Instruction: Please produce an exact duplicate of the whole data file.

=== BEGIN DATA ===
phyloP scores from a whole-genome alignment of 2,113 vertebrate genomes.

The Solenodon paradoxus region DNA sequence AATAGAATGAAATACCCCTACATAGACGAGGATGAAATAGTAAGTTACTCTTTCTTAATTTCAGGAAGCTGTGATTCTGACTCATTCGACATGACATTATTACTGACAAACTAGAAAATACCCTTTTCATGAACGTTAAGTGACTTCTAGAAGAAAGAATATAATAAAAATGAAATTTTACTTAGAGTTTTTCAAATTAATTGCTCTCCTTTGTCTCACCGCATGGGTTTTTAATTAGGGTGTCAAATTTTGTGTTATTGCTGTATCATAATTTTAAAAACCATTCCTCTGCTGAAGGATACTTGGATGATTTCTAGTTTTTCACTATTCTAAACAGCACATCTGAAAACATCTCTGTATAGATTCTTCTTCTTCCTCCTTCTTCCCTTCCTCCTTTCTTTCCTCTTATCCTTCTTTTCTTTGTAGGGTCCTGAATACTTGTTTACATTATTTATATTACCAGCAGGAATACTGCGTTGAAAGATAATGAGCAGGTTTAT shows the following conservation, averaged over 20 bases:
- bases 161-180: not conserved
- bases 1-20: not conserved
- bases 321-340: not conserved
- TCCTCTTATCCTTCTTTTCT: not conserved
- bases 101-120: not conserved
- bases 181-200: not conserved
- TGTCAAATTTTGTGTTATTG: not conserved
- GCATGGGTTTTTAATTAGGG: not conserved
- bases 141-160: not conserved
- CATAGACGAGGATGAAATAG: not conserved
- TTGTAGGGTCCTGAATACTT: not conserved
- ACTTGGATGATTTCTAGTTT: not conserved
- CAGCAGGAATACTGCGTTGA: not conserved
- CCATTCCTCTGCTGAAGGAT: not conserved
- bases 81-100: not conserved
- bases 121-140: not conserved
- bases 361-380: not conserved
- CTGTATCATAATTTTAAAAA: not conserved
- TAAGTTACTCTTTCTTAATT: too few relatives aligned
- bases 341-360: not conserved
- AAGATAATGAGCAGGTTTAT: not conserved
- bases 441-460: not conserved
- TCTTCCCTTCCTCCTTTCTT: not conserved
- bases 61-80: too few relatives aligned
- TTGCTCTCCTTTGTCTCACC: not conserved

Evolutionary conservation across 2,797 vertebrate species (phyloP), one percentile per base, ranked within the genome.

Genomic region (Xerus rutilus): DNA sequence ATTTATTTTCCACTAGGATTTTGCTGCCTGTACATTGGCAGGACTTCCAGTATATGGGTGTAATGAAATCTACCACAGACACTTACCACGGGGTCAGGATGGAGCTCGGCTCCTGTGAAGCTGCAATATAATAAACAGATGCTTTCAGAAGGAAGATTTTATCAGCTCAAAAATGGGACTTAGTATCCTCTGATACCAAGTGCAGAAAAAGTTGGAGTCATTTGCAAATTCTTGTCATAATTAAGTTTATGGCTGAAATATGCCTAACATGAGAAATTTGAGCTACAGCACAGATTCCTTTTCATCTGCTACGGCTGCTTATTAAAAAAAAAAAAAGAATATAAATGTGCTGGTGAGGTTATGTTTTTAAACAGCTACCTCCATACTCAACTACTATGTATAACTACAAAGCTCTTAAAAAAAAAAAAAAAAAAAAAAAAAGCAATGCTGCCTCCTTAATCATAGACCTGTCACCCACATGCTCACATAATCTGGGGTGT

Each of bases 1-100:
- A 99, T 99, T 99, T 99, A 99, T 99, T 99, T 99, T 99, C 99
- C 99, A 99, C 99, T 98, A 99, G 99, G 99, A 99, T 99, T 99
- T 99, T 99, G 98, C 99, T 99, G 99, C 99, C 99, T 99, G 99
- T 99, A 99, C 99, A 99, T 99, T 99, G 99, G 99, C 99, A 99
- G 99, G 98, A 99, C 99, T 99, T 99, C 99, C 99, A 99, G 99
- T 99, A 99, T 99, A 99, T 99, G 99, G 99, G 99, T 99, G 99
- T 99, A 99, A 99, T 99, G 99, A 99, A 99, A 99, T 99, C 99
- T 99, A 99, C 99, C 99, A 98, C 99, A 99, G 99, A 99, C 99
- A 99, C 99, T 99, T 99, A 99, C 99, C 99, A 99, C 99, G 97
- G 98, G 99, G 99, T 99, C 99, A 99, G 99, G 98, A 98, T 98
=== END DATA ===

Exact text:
phyloP scores from a whole-genome alignment of 2,113 vertebrate genomes.

The Solenodon paradoxus region DNA sequence AATAGAATGAAATACCCCTACATAGACGAGGATGAAATAGTAAGTTACTCTTTCTTAATTTCAGGAAGCTGTGATTCTGACTCATTCGACATGACATTATTACTGACAAACTAGAAAATACCCTTTTCATGAACGTTAAGTGACTTCTAGAAGAAAGAATATAATAAAAATGAAATTTTACTTAGAGTTTTTCAAATTAATTGCTCTCCTTTGTCTCACCGCATGGGTTTTTAATTAGGGTGTCAAATTTTGTGTTATTGCTGTATCATAATTTTAAAAACCATTCCTCTGCTGAAGGATACTTGGATGATTTCTAGTTTTTCACTATTCTAAACAGCACATCTGAAAACATCTCTGTATAGATTCTTCTTCTTCCTCCTTCTTCCCTTCCTCCTTTCTTTCCTCTTATCCTTCTTTTCTTTGTAGGGTCCTGAATACTTGTTTACATTATTTATATTACCAGCAGGAATACTGCGTTGAAAGATAATGAGCAGGTTTAT shows the following conservation, averaged over 20 bases:
- bases 161-180: not conserved
- bases 1-20: not conserved
- bases 321-340: not conserved
- TCCTCTTATCCTTCTTTTCT: not conserved
- bases 101-120: not conserved
- bases 181-200: not conserved
- TGTCAAATTTTGTGTTATTG: not conserved
- GCATGGGTTTTTAATTAGGG: not conserved
- bases 141-160: not conserved
- CATAGACGAGGATGAAATAG: not conserved
- TTGTAGGGTCCTGAATACTT: not conserved
- ACTTGGATGATTTCTAGTTT: not conserved
- CAGCAGGAATACTGCGTTGA: not conserved
- CCATTCCTCTGCTGAAGGAT: not conserved
- bases 81-100: not conserved
- bases 121-140: not conserved
- bases 361-380: not conserved
- CTGTATCATAATTTTAAAAA: not conserved
- TAAGTTACTCTTTCTTAATT: too few relatives aligned
- bases 341-360: not conserved
- AAGATAATGAGCAGGTTTAT: not conserved
- bases 441-460: not conserved
- TCTTCCCTTCCTCCTTTCTT: not conserved
- bases 61-80: too few relatives aligned
- TTGCTCTCCTTTGTCTCACC: not conserved

Evolutionary conservation across 2,797 vertebrate species (phyloP), one percentile per base, ranked within the genome.

Genomic region (Xerus rutilus): DNA sequence ATTTATTTTCCACTAGGATTTTGCTGCCTGTACATTGGCAGGACTTCCAGTATATGGGTGTAATGAAATCTACCACAGACACTTACCACGGGGTCAGGATGGAGCTCGGCTCCTGTGAAGCTGCAATATAATAAACAGATGCTTTCAGAAGGAAGATTTTATCAGCTCAAAAATGGGACTTAGTATCCTCTGATACCAAGTGCAGAAAAAGTTGGAGTCATTTGCAAATTCTTGTCATAATTAAGTTTATGGCTGAAATATGCCTAACATGAGAAATTTGAGCTACAGCACAGATTCCTTTTCATCTGCTACGGCTGCTTATTAAAAAAAAAAAAAGAATATAAATGTGCTGGTGAGGTTATGTTTTTAAACAGCTACCTCCATACTCAACTACTATGTATAACTACAAAGCTCTTAAAAAAAAAAAAAAAAAAAAAAAAAGCAATGCTGCCTCCTTAATCATAGACCTGTCACCCACATGCTCACATAATCTGGGGTGT

Each of bases 1-100:
- A 99, T 99, T 99, T 99, A 99, T 99, T 99, T 99, T 99, C 99
- C 99, A 99, C 99, T 98, A 99, G 99, G 99, A 99, T 99, T 99
- T 99, T 99, G 98, C 99, T 99, G 99, C 99, C 99, T 99, G 99
- T 99, A 99, C 99, A 99, T 99, T 99, G 99, G 99, C 99, A 99
- G 99, G 98, A 99, C 99, T 99, T 99, C 99, C 99, A 99, G 99
- T 99, A 99, T 99, A 99, T 99, G 99, G 99, G 99, T 99, G 99
- T 99, A 99, A 99, T 99, G 99, A 99, A 99, A 99, T 99, C 99
- T 99, A 99, C 99, C 99, A 98, C 99, A 99, G 99, A 99, C 99
- A 99, C 99, T 99, T 99, A 99, C 99, C 99, A 99, C 99, G 97
- G 98, G 99, G 99, T 99, C 99, A 99, G 99, G 98, A 98, T 98